Much of the August 2011 exploration will focus along the walls that bound either side of the Mid-Cayman Rise rift-valley where, long-lived fault-systems lift rocks from deep within Earth’s interior up to the ocean floor along so-called “oceanic core complexes”. Any hydrothermal activity we can find hosted in these rocks will be of particular interest because that would have the potential to host fluids with unique compositions that may be particularly relevant to “prebioitic chemistry” and, hence, future studies relevant to the origins of life and even deep space exploration in the decades to come. As well as exploring off-axis to the east and west of the Mid-Cayman Rise, we also expect to explore to the north where the ridge-axis is truncated by the deep east-west trending Cayman Trough fracture zone. At its deepest, the Cayman Trough extends to >6500m deep. But for this expedition we will be more interested in what rocks get exposed in the cliff face that rises up from the bottom of the trough because that will provide us with a unique opportunity to look at what typically lies beneath the seabed within the oceanic crust that covers roughly two-thirds of Earth’s surface.

NOAA Ship Okeanos Explorer will depart Balboa, Panama on August 2, 2011 and begin her transit to the Mid-Cayman Rise, tentatively arriving at our primary operating area on August 5th. Over the course of 10 days, 24-hour mapping, ROV and CTD rosette operations will be conducted to systematically explore the region using Okeanos Explorer’s core capabilities.

Using the ship’s deep-water multibeam sonar we will map in high resolution the oceanic core complexes composing the rift valley walls of the Mid-Cayman Rise, and the northern wall of the Cayman Trough Fracture zone. We will also explore the water column using a CTD rosette and an attached suite of in situ sensors, looking for evidence of hydrothermal activity. Water samples collected using the CTD rosette will be analyzed aboard the ship using a Gas Chromatograph to determine the concentrations of dissolved methane present. While high temperature vents emit a range of chemicals into the oceans that can be detected remotely using in situ sensors, only methane is enriched in all known forms of deep-sea hydrothermal systems and, hence, represents our measurement of choice for deep ocean exploration where we don’t know, in advance, what we expect to find. Without this capability, we might sail right past some vent-types without ever knowing they were there!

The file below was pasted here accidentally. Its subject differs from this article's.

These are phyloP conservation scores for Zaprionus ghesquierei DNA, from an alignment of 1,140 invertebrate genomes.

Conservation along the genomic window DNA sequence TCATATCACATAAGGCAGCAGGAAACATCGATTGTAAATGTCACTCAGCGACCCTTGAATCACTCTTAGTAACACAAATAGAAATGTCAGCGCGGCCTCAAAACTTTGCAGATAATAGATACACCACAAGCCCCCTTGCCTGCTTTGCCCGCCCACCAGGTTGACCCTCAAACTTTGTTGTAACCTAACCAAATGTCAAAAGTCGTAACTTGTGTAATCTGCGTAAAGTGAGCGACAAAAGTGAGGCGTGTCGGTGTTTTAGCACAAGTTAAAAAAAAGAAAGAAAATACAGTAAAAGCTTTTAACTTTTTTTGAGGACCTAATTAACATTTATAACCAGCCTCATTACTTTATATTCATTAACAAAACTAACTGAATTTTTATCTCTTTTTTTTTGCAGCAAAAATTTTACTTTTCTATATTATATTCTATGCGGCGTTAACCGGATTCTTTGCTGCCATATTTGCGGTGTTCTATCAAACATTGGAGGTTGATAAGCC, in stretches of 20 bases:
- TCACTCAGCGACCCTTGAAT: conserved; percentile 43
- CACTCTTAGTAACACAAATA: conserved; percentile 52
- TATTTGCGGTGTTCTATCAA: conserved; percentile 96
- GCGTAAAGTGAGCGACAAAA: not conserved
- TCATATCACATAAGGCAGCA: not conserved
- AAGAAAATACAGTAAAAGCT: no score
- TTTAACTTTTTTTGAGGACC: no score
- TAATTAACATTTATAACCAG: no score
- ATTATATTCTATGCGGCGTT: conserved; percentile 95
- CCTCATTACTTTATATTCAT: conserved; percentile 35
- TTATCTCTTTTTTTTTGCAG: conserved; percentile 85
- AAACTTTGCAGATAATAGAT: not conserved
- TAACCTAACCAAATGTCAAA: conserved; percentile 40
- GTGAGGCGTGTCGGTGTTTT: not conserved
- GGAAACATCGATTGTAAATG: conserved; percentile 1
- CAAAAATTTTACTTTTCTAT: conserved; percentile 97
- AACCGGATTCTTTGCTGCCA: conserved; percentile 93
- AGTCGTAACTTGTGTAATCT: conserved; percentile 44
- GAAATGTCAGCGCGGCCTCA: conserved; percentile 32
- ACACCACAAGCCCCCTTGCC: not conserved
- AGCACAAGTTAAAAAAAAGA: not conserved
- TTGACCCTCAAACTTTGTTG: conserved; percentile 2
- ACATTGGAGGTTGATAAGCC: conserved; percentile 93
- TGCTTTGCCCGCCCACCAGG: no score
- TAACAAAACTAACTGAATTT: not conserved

Water samples collected using the CTD rosette will be analyzed aboard the ship using a Gas Chromatograph to determine the concentrations of dissolved methane present. While high temperature vents emit a range of chemicals into the oceans that can be detected remotely using in situ sensors, only methane is enriched in all known forms of deep-sea hydrothermal systems and, hence, represents our measurement of choice for deep ocean exploration where we don’t know, in advance, what we expect to find.

Water samples collected using the CTD rosette will be analyzed aboard the ship using a Gas Chromatograph to determine the concentrations of dissolved methane present. While high temperature vents emit a range of chemicals into the oceans that can be detected remotely using in situ sensors, only methane is enriched in all known forms of deep-sea hydrothermal systems and, hence, represents our measurement of choice for deep ocean exploration where we don’t know, in advance, what we expect to find. Click image for larger view and image credit.